The Royal Liverpool Golf Club course, a short drive from Penny Lane and in the vicinity of the Irish Sea, isn’t exactly exciting. There are no great dunes or bluffs or views of the sea. The course, known for generations as Hoylake, for the village in which it is located, is flat and often dry. Last time the world dropped in for a visit, for the 2006 Open, it was ridiculously dusty. If you are one of those raised-on-mush American golfers who weighed in on how awful Pinehurst No. 2 looked for the U.S. Open, you will most likely be repulsed by Hoylake. At Hoylake, brown is not the new green. Brown is the color of golf.
Oh, we almost forgot. Hoylake is one of the best courses in the world. It only looks boring.
Ask Tiger Woods, who won there eight years ago, as he overwhelmed the course not so much with his considerable brawn but with his considerable golfing intelligence. He ironed the place to death. He hit chasing 2-irons that spent 200 yards in the air and 60 more on terra firma. He walked right by Hoylake’s many fire-pit ovals, bunkers walled with sod, and he must have put his crossed-fingers, keep-out hex on them, as he never visited one. He will not be so lucky this time, the law of averages being what they are.
Hoylake looks dull and plays like a fascination. It’s a 150-acre chessboard. Did I mention it’s one of the best courses in the world? All the Open venues are in that club-within-a-club. They are all within sight and sound of the sea, to use the phrase Peter Alliss, the voice of linksland golf, loves so much. Except for Turnberry, none is especially beautiful, to our American eyes. When Sam Snead first arrived at St. Andrews by train in 1946, he turned to the gent sitting next to him and said, “Hey, what’s that? Looks like an old abandoned golf course!”
“Laddie, that ‘tis the Auld Course, and that’s where we’re playing the championship.”
There are surely other versions of that exchange, but that’s the one Snead gave me, in his home in Virginia in 1994. Snead won that ’46 Open, didn’t defend because he spent more money than he made, but had an appreciation for links golf the rest of his life. He understood Augusta National and Pinehurst No. 2 for what they were, American examples of links golf hours by car from the sea. (Bobby Jones and Alister MacKenzie took inspiration from the Old Course in their design of Augusta.) Snead probably would have liked Sand Hills in Nebraska and Sankaty Head on Nantucket, sand being such a good undergarment for fairway grass. Sankaty Head might be the closest thing there is to links golf in the United States. If you want to see it, maybe you can get a job there as a caddie. It’s super private.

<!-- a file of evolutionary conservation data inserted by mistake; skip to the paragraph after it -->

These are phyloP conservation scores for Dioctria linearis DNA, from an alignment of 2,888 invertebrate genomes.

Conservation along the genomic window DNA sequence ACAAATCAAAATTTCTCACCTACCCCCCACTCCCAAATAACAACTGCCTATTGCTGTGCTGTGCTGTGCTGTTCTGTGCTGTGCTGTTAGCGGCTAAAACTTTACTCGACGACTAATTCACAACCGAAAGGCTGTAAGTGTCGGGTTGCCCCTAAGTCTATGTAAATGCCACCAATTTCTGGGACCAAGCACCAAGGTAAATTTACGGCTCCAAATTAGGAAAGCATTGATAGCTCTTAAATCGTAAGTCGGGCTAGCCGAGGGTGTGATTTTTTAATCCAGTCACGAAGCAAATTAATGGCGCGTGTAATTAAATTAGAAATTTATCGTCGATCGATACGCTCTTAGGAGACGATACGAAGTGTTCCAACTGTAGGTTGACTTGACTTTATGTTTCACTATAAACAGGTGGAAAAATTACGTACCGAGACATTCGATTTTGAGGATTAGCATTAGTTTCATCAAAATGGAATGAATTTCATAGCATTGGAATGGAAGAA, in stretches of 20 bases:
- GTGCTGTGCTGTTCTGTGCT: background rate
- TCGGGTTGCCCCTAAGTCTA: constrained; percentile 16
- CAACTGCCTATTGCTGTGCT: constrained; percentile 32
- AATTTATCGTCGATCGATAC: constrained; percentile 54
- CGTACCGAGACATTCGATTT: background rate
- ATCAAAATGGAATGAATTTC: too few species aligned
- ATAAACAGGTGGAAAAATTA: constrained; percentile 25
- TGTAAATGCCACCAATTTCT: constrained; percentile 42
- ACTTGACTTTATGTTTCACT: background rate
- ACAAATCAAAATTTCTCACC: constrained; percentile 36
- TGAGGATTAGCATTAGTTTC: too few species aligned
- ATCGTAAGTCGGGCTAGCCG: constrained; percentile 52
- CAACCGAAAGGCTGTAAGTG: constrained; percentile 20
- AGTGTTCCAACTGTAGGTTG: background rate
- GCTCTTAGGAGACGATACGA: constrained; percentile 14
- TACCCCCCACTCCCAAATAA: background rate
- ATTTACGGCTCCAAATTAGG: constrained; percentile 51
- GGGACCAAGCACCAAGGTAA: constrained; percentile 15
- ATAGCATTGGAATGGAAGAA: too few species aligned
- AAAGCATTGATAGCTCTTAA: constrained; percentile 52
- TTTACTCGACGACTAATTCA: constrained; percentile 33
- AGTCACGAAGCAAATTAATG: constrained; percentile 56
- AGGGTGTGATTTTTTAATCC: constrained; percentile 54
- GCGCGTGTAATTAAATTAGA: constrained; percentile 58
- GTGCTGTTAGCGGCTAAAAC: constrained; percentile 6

Which bring us to one of the great, wonderful things about links golf in the British Isles. (England, Scotland, the whole of Ireland, and let’s not forget about Wales, where the British Senior Open will be played this month at the sublime Royal Porthcawl.) All the traditional seaside courses are accessible to the public, at least on certain days and at certain times. That goes for even the most private of clubs, like the Royal Company of Edinburgh Golfers, aka Muirfield, where Phil Mickelson won the Open last year. All you have to do is approach the club the correct way (email is fine), have your billfold or credit card handy (it can get expensive, but nothing like Pebble) and play at their pace (if your fourball is sniffing the four-hour mark you’re doing something wrong).
It’s no secret why Mickelson has been in such a good mood lately, despite the FBI insider-trading investigation and his lousy scoring and poor putting and missed cuts: He taught himself, in the late innings of his excellent career, how to play links golf! He grew up on those mushy SoCal greens, hitting it high and digging deep to repair ball marks. It’s a legitimate form of golf, even if the courses that demand such golf are environmental disasters. (Where are the Joni Mitchell protest songs when we need them?!)
But Phil, in his mid-40s, figured out what Old Tom always knew, what Snead figured out quickly, what young Tom (Watson) took some years to figure out: The original game, played on hard bouncy turf, through heavy sea winds from every direction, is an altogether better form of golf. Why? Because it requires flush irons, puts less demand on putting (the greens are slow and flat) and asks for more luck. Luck is an elemental part of life. Humor is too. Those dour Scots, inventors of our game, figured that out centuries ago. Phil figured it our more recently. If you haven’t gone, go. Bandon Dunes is good and requires no passport. But Elie — 16 par-4s and a pair of par-3s, wind coming from here and there along the Fife coast — is better.